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Racial Differences in Childlessness: A Centennial Review

Citation

Boyd, Robert (1989). Racial Differences in Childlessness: A Centennial Review. Sociological Perspectives, 32(2), 183-99.

Abstract

This article reviews black-white childlessness differences over the past century. These differences have been attributed to inequalities in social and health conditions. The historically greater rate of black childless-ness has been treated as the result of pathological sterility or pregnancy loss due to sexually transmitted diseases (STDs), malnutrition, and inadequate medical care. Conversely, white childlessness has been viewed as the product of decisions to be child-free, facilitated or encouraged by such things as prolonged schooling, the sex-role revolution, and effective ontraception. Yet it is suggested that childlessness in both races has been shaped by the same basic factors, including social mobility, birth control, and changing family norms. Moreover, as a result of socioeconomic gains by blacks, patterns of marital childlessness by race are becoming alike, and voluntary childlessness may be growing among blacks as well a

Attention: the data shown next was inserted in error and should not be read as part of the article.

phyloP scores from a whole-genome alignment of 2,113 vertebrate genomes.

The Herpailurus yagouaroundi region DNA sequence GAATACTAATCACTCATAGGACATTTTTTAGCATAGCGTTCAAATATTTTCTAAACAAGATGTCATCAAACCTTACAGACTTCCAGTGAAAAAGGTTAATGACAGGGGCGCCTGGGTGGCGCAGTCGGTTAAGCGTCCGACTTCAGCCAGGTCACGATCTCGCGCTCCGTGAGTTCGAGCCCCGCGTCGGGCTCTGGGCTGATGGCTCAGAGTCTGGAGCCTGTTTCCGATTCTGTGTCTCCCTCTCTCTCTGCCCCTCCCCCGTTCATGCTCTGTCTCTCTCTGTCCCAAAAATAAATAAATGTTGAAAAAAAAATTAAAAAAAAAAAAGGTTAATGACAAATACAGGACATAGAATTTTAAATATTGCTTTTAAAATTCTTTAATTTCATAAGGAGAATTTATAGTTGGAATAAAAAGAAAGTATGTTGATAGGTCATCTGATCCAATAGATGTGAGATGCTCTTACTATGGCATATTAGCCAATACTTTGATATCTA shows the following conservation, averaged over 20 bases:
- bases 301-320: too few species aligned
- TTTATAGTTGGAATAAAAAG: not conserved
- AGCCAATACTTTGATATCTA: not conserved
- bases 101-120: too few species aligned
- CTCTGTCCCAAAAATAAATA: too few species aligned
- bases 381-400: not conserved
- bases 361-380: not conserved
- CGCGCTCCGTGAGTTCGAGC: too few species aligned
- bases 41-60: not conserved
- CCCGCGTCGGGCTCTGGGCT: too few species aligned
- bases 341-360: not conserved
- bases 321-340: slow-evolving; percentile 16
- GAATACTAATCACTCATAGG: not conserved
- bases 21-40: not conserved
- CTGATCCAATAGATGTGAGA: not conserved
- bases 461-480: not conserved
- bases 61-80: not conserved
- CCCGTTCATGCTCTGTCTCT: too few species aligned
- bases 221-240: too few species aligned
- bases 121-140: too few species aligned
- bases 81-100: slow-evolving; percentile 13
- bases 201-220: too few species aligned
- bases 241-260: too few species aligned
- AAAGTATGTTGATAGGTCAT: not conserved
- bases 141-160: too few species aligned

URL

http://dx.doi.org/10.2307/1389096

Reference Type

Journal Article

Journal Title

Sociological Perspectives

Author(s)

Boyd, Robert

Year Published

1989

Volume Number

32

Issue Number

2

Pages

183-99

Reference ID

761